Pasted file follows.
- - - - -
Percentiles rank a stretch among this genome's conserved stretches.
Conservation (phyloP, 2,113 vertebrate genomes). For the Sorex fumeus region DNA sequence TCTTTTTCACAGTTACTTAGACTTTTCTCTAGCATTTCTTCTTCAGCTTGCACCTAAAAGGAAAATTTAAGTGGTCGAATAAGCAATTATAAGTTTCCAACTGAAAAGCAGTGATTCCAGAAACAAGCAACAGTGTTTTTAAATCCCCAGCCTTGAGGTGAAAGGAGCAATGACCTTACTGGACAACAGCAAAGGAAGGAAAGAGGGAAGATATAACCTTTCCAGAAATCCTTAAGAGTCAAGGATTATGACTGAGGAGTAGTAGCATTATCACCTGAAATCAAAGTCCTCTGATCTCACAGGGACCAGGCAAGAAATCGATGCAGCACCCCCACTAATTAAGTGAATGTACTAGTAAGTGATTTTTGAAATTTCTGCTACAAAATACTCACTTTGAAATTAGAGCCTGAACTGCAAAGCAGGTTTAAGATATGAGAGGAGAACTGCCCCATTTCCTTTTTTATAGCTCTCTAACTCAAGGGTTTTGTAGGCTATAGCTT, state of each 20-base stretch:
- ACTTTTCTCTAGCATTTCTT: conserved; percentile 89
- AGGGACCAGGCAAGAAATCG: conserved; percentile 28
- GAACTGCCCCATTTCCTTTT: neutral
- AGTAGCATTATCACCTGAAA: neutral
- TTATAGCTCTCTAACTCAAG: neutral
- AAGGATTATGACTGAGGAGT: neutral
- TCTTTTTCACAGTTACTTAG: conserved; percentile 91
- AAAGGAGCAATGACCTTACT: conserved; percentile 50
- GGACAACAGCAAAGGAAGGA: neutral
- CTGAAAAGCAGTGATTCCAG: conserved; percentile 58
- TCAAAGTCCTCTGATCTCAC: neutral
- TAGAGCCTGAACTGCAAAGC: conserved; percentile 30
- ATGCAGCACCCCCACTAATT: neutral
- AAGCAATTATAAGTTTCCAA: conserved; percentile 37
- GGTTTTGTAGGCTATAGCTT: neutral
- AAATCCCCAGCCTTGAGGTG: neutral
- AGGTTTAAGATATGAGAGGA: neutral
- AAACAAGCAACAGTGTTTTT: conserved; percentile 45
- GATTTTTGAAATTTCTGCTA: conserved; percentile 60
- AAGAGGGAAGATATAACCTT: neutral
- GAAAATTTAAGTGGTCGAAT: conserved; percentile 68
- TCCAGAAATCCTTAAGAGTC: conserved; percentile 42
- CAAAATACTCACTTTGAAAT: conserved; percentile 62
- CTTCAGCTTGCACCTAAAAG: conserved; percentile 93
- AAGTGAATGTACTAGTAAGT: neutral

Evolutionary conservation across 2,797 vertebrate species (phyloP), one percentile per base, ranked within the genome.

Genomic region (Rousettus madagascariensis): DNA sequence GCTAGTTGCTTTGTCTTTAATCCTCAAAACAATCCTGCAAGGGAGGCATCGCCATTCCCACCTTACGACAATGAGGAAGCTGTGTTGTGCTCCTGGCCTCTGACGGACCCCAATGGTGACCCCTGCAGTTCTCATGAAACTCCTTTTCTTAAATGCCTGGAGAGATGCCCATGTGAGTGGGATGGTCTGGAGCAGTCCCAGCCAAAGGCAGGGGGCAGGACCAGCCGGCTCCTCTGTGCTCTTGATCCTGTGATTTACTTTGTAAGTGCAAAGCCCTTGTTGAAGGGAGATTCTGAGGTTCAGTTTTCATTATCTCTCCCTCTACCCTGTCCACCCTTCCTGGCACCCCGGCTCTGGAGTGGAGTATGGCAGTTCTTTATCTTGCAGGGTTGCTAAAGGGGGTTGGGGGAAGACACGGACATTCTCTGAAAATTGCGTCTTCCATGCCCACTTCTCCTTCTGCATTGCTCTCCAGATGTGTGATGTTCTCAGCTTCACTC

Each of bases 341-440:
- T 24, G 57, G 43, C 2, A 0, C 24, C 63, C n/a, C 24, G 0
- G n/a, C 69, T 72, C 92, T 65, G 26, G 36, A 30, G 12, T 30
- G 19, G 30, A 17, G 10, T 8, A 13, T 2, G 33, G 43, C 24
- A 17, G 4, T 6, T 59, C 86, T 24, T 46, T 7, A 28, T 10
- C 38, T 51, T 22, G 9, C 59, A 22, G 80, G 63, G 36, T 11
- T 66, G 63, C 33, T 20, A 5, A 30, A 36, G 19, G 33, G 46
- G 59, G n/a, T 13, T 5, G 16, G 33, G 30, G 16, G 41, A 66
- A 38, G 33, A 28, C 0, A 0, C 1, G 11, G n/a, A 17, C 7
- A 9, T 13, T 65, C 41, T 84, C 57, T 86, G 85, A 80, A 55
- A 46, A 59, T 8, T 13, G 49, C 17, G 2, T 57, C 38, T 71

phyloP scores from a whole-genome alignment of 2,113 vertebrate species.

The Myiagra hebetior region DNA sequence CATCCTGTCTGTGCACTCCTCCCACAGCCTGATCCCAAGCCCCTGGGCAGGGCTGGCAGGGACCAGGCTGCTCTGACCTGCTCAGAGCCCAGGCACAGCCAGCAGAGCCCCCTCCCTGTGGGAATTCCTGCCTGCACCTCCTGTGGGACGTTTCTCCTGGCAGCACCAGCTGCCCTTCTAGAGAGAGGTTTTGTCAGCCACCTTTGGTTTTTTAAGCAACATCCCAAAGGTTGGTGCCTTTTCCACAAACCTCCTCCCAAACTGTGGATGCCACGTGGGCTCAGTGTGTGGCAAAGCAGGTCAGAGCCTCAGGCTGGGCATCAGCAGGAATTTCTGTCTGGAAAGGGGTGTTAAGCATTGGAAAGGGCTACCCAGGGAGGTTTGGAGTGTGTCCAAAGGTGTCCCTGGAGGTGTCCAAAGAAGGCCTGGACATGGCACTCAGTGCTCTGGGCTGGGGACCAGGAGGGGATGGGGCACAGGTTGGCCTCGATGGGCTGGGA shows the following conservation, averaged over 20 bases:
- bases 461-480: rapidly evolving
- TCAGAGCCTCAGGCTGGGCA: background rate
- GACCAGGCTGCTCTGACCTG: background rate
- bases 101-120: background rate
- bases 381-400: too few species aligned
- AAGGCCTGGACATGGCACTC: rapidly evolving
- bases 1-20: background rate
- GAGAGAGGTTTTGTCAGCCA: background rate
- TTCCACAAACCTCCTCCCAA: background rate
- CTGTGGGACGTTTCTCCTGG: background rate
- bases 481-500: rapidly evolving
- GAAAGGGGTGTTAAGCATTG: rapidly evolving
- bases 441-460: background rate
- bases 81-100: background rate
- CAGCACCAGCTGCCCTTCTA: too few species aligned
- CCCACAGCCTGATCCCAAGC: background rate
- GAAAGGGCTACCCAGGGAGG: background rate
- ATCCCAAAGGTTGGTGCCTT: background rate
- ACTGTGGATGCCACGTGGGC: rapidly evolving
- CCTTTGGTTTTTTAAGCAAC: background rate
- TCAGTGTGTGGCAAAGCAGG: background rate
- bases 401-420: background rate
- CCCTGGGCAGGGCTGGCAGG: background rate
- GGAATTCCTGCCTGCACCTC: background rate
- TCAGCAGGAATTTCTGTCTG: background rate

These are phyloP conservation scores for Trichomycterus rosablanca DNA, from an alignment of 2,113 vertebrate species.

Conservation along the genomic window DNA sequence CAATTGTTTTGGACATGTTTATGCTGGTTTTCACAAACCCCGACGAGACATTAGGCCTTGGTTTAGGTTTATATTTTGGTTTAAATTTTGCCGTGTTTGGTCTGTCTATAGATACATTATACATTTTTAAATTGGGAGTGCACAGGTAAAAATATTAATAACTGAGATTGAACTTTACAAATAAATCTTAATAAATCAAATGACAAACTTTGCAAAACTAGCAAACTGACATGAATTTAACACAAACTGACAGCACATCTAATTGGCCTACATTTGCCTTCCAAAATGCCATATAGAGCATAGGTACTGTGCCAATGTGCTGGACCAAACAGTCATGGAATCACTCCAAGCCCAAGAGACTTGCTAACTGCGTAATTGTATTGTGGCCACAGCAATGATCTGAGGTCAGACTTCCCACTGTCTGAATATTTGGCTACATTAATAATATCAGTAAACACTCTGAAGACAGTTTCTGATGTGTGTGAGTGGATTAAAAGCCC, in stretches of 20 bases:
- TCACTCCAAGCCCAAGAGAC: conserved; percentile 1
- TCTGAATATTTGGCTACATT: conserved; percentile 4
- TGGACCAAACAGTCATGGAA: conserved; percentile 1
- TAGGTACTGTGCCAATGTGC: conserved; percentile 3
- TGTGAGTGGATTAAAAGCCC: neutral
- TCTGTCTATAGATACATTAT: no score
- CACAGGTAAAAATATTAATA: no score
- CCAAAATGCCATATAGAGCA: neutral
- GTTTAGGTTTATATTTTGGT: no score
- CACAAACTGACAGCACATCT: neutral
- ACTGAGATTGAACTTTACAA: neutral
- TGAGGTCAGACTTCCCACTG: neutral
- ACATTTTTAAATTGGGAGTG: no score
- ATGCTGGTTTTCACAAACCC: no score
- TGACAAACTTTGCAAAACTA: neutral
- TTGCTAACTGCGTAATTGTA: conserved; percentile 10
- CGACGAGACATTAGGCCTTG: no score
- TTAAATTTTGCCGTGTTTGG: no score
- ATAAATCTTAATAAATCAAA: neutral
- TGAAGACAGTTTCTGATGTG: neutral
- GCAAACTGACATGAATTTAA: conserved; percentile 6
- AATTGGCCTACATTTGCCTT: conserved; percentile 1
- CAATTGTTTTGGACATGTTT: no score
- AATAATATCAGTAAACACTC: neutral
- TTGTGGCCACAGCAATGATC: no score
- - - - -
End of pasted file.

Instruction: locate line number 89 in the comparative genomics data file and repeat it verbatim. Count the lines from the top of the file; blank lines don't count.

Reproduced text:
- TGAAGACAGTTTCTGATGTG: neutral